Govinda dasi: You mean there were errors?
Jayadvaita Maharaja: Um, I mean there were, um, yes.
Govinda dasi: Typos?
Jayadvaita Maharaja: No, I don’t mean typos. I mean, um, no, I’m reluctant to talk about it, Govinda dasi. I’ve always had the policy that as a matter of professional courtesy and personal courtesy, um, I talk about all positive things, um, in the editing of the first edition. And as far as possible I’d like to keep that policy. I just say, to make a long story short, that there were things… in the manuscript that came to me that Srila Prabhupada would not have approved. [inaudible] Um… [inaudible].
Govinda dasi: That was when Srila Prabhupada was present.
Jayadvaita Maharaja: Yes, that was before the second edition was published. [inaudible] Well, I went back and forth with Hayagriva Prabhu, who had just returned to Krsna consciousness, uh, [inaudible] Kirtanananda Gosvami, and… [inaudible] and they came back.
Govinda dasi: Srila Prabhupada wrote letters, “I am shedding tears every day, wondering how my boys will come back,” something like that.
Jayadvaita Maharaja: Right. Prabhupada was so pleased that they came back.
Govinda dasi: The way he would go… their hearts would have to be made of stone, not to melt.
Jayadvaita Maharaja: Right. So they came back. I remember one night [inaudible] said, “Kirtanananda and Hayagriva have come back.”
Govinda dasi: He really, really loved Hayagriva.
Jayadvaita Maharaja: He really did.
Govinda dasi: He really did. It’s like, he was a really, um, [indistinct] big-bearded, I don’t think he ever shaved that beard off, and he was a professor. You know how professors are.
Jayadvaita Maharaja: And, you know, as they say, Mr. Bennet, my, uh, high school English and math teacher, he used to tell us that, “It all comes out in the wash.” The purport of which is that, I think it would be fair to, um, appreciate Hayagriva Prabhu but how he ended his career in Krsna consciousness, you know, like what happens at the finish line, and uh, you know, I think you can see that this person crossed the line.
Govinda dasi: Very much so. He was actually sincere. His heart was very sincere.
Jayadvaita Maharaja: Yeah. A sincere person. But he had his problems.
Govinda dasi: Yeah, he had his problems. But he as so sincere, and he did have really good credentials.
Jayadvaita Maharaja: Yeah, he did. Just all I really wanted to do is contribute to the history of the Gita and say that, um, what Prabhupada saw and signed off on, um, in 1968, was the abridged edition. And the unabridged edition he really didn’t see in its preparation for its, um, pre-publication stages, except perhaps there were some meetings at some point, you were there to…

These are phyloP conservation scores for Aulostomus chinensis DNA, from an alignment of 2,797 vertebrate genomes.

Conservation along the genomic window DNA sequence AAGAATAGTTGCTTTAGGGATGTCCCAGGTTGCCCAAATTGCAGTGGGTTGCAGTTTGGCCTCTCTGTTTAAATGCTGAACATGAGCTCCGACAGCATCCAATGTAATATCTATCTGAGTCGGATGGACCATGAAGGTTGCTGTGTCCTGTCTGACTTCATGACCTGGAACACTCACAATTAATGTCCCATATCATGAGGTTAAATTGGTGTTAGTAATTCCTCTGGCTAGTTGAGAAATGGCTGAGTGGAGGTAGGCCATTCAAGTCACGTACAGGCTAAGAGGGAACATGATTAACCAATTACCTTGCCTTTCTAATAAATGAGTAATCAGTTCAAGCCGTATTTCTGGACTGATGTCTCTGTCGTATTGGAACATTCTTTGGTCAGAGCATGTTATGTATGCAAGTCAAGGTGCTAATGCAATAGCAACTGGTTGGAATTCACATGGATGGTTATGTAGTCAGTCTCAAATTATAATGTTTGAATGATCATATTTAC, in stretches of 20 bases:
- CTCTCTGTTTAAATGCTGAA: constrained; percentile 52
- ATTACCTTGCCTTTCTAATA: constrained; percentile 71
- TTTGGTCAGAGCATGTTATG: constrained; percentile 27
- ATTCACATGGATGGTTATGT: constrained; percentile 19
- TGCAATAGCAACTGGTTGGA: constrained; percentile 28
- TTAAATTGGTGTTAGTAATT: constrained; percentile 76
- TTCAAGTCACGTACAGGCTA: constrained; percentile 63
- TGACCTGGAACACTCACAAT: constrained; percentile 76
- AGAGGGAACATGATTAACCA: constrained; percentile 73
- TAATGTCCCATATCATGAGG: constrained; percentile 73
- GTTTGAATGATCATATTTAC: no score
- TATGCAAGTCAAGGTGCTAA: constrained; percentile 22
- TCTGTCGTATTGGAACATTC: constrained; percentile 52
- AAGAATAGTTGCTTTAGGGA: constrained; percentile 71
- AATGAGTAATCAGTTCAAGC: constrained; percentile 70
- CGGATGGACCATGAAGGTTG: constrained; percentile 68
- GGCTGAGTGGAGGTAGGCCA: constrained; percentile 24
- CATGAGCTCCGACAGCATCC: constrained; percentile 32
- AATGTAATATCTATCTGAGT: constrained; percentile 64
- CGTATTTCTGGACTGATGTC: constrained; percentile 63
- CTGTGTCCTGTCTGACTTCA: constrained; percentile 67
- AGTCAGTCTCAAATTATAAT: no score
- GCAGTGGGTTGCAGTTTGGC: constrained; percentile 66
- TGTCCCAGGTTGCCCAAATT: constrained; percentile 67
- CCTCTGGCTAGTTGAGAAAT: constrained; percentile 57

Govinda dasi: He signed it in ’71…
Jayadvaita Maharaja: I mean to say, in terms of actually going over the text, seeing what was being done, approving or disapproving the particular ways that things were edited, Prabhupada wasn't involved. With the possible exception, you know, that there were some meetings, on some…occasional meetings. Like when the manuscript came to me, it was clear, that this was not something that Prabhupada had, um, gone over in the same kind of painstaking detail that you described for the abridged edition. Um…
Govinda dasi: Well, I once got a letter from Srila Prabhupada, he was in [indistinct] I was in Hawaii. Our neighbors had cut down all our tulasi plants in the middle of the night. And I was very upset. But I didn’t want to bother Srila Prabhupada because he was in India. And normally the system that we had, I wrote him and he wrote me [indistinct], I wrote him and he wrote me [indistinct]. But about two weeks later I got a letter, “I’m just thinking of you and your tulasi garden. How are they growing. Please write me, and tell me how your tulasi plants are doing.” [see letters 72-01-06.Gov and 72-02-12.Gov] And another letter he wrote, “I know your mind.” So he knew…
Jayadvaita Maharaja: You can say that the extent to which Srila Prabhupada was in touch with the manuscripts was to the extent that he was aware of things from afar. But apart from that, he wasn't involved.
Jayadvaita Maharaja: He read from the book so many times.
Jayadvaita Maharaja: Um, in the course of production I wrote to him about 2.12; you read the answer, Prabhupada said it was OK. Um, I wrote to him about some missing verses; you read about that also, there was a section in the Ninth Canto, the purports I think, there were just no purports for that stretch of verses. I wrote to Srila Prabhupada and said, “There are no purports,” and Prabhupada dictated the purports, and sent manuscripts.
Govinda dasi: Then you transcribed them.
Jayadvaita Maharaja: Um, no, he sent the manuscripts. No, um, I forget whether he sent the manuscripts, or whether he sent a tape and I transcribed it. I’m not quite sure. In any case, He sent me the missing material. [indistinct] I just want to contribute that much to the history, that translations were extensively redone, and the purports were edited without Prabhupada’s participation. That’s what I was saying. Um, OK. The translations also differed considerably between the abridged and unabridged. Not… to some extent.
Now I wanted to address, I guess, a, uh, what’s perhaps a mundane issue that takes a transcendental turn. This is his point about posthumous editing. And the first point is that neither in academia, or neither in the world of literature or in the world of transcendence, neither in the East nor in the West, is it, um, approved. And that’s simply, um, that’s either untrue or exaggerated. Um, I’d like to know first of all what this bowlderization [sic] thing is. Because I feel unprepared for what Keli and [indistinct] said last time around. I wasn't familiar with the term, and I wasn't familiar with the arguments, so [indistinct]. Um, the primary meaning of bowlderization [sic] as she mentioned, is still the essential meaning, is, um, basically gutting a work. When, uh, to expurgate a book or writing by omitting or modifying words or passages considered indelicate or offensive. That’s the primary meaning of bowlderize [sic].